The Movement’s facade sure is lovely. We had peered into the window of this studio dozens of times while speed walking through Flatiron. Dazzled by the bright, welcoming entry, the fancy coconut water and the abundant swag available for purchase, we slowed our pace and thought, “Hey, we better get on this new spot that seems to be getting it all right.” Our first experience inside The Movement was enough to shatter that mirage. Past the front desk veneer, things got bleaker; we heard shouts emanating from various rooms as we walked the hall back to the lockers.Then it was time for our class to start, and sh*t got dark.
The Movement has a number of signature classes, from dance, to yoga to HIIT (high intensity interval training, for you acronym h8ers out there). We could either commend them for trying to do it all, or say they’re kind of all over the place. Our experience confirmed the latter. We bit on the “ReXist360 HIIT” class, described as a high intensity resistance training class, using these special patented resistance training bands, which we assumed must be life-changing, because why else patent them, and flaunt said patenting. Despite the 5-minute tutorial from our instructor at the beginning of class, it turns out it was a major b*tch to get these genius bands (with their 12 straps and 20 pieces of velcro) onto our bodies; so much so that we are now convinced that our bachelor’s degrees are worthless, and it’s clear that we are yet another failure of the United States education system. Getting these bands to stay on throughout class was equally arduous. Bottom line, we’re not sold what makes these so great versus regular resistance loops, and we’re sorry they probably spent time and good money patenting them.
Once workout #1 of getting the bands on was complete, workout #2 commenced. Our instructor, who we initially mistook for being soft-spoken (wrong, so wrong), barked us through various “pushes” and “sprints,” uttering primal screams of encouragement throughout the 45 minute class. We repeated combinations of lunges, skaters, squats,
burpees, squat jumps, high knees, mountain climbers on gliding discs (more equipment, yay!), hollowman holds and bicycle crunches – all familiar high intensity training moves, which we’re guessing the special band was supposed to elevate (it didn’t). Yes, that’s a lot of sh*t. Yes, we passed through most exercises too quickly to feel the effects. No, we could not tell the difference between pushes and sprints. No, it did not flow in a seamless or logical fashion. Oh, there was also a barre-like “toning” section for glutes and abs in the last 5 minutes of class, which came out of nowhere, and felt even more random than the rest of the disjointed workout.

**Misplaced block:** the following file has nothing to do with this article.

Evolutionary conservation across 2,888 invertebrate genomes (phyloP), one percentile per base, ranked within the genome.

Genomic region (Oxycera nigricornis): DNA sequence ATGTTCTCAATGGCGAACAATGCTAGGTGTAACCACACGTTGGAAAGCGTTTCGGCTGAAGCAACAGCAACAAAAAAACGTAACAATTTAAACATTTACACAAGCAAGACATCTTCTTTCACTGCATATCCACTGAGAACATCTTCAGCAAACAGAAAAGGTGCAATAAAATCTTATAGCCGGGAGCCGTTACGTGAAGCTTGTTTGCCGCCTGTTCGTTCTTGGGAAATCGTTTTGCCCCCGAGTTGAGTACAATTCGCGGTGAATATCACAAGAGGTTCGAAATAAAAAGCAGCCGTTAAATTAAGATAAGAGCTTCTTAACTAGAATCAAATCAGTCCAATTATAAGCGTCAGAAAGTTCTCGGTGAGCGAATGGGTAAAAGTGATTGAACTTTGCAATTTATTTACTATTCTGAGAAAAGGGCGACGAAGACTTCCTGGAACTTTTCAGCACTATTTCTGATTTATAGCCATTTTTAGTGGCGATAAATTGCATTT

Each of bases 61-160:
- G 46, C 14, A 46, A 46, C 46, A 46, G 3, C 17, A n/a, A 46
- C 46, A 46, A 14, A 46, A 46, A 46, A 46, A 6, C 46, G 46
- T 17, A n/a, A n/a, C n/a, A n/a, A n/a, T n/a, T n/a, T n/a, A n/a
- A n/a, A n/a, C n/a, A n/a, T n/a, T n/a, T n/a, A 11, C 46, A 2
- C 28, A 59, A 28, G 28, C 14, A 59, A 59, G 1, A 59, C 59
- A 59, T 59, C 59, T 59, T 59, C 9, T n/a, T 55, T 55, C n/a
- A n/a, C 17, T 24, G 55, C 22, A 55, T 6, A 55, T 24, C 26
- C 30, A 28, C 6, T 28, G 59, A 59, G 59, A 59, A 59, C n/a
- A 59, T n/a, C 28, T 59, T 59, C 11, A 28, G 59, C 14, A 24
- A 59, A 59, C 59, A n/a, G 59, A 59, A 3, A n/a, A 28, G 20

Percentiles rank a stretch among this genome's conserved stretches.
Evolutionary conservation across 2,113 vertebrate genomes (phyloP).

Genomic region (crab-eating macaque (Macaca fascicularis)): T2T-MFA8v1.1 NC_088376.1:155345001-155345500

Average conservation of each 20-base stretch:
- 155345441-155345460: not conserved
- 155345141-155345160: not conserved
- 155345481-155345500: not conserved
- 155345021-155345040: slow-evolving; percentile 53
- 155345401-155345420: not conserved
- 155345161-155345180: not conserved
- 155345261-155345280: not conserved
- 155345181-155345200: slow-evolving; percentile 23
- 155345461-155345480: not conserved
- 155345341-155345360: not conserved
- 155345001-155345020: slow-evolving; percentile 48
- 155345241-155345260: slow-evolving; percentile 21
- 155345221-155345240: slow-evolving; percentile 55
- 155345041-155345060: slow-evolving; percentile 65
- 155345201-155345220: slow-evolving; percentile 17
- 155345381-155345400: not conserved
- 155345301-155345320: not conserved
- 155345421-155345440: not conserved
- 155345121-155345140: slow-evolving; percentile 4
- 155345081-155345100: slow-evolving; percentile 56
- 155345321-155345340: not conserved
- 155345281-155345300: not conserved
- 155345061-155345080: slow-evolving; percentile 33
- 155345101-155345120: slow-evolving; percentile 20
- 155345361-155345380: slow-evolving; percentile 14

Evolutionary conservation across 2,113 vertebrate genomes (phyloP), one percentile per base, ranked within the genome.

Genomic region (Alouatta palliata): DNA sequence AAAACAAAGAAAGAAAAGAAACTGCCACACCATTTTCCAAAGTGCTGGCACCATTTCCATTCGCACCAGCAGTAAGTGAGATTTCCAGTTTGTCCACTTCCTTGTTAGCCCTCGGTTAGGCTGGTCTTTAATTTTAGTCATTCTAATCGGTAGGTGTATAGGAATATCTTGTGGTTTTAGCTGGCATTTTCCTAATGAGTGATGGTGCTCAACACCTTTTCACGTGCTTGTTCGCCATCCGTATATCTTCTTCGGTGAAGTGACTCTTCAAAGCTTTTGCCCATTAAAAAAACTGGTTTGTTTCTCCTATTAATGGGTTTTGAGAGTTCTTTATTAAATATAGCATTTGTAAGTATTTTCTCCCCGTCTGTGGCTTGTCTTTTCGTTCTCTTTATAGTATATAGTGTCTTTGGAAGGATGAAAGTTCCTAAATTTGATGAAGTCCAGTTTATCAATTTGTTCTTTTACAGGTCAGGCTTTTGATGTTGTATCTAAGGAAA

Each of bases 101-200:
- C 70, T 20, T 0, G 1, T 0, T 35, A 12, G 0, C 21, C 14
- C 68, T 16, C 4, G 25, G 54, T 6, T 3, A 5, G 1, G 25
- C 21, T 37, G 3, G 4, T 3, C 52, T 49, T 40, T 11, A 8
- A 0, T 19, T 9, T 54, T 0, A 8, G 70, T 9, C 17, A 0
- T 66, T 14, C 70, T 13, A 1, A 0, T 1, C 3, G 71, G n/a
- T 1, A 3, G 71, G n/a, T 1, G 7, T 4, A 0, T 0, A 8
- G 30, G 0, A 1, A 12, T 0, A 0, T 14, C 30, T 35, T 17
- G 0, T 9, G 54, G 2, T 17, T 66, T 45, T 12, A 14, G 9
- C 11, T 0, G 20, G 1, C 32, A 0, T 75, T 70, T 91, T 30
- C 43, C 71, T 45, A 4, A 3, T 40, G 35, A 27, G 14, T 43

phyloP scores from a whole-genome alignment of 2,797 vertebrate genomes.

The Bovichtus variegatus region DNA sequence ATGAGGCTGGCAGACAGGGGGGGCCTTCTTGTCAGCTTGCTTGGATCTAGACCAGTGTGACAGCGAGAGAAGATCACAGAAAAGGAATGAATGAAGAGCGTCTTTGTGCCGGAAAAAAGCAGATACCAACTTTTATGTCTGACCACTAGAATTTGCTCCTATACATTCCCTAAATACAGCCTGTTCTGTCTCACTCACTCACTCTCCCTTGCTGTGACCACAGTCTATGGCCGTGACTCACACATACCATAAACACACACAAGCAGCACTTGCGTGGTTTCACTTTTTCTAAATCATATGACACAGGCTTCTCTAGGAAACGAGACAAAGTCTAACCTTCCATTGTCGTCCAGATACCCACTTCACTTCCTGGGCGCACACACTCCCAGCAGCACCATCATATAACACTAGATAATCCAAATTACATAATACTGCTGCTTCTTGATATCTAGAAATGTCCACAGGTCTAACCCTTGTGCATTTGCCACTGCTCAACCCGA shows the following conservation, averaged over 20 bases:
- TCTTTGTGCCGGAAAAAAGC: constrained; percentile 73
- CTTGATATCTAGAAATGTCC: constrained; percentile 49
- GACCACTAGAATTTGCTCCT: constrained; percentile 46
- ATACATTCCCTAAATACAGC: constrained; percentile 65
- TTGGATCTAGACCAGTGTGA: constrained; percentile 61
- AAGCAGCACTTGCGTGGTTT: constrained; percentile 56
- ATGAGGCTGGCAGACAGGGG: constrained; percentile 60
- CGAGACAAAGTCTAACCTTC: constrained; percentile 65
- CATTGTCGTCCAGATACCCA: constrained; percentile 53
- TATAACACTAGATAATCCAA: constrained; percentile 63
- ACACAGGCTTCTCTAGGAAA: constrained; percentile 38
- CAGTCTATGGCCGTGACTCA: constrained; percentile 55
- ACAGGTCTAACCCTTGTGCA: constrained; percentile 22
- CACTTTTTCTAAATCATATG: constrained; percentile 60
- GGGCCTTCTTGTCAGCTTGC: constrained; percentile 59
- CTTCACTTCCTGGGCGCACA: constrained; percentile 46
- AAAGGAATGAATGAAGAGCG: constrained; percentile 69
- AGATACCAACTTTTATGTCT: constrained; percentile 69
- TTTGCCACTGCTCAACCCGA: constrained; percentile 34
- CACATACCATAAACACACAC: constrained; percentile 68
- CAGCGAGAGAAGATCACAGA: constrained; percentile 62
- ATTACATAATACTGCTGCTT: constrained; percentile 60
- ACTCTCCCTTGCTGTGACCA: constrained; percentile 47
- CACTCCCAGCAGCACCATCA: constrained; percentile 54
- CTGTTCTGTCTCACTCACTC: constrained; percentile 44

If we sound borderline schizophrenic writing this, it’s because we’re trying to reflect the true nature of this experience. This workout was out of this world; but not in the way we wanted it to be. The Movement, transported us out of Flatiron and the 21st century to a dystopian future where boutique fitness studios neglect the art of a well-planned (and executed) class, and rely on unnecessarily complicated accessories that kill a workout, rather than make it killer.
Gonna Cost You
$26/class ($1 of which is donated to the National Brain Tumor Society), and they have lots of packages (and promos) that drive down that per class price. Water and such are for sale, too. Also worth noting, classes at The Movement are readily available on ClassPass, so we’d recommend that route if you feel compelled to try it.
On top of an underwhelming playlist, half-baked explanations and demonstrations, our instructor didn’t have much personality. To be honest, she might have intended her screeching (well, we really go back and forth between barking and screeching) to be energizing and encouraging, but that got lost in translation to the human language. We could see a rockstar instructor improving The Movement experience, at least marginally, but we’re not up for scoping out the entire roster.
There are lockers, a bathroom and a changing room, but expect pretty tight quarters and being closer to more sweaty bodies than probably desired.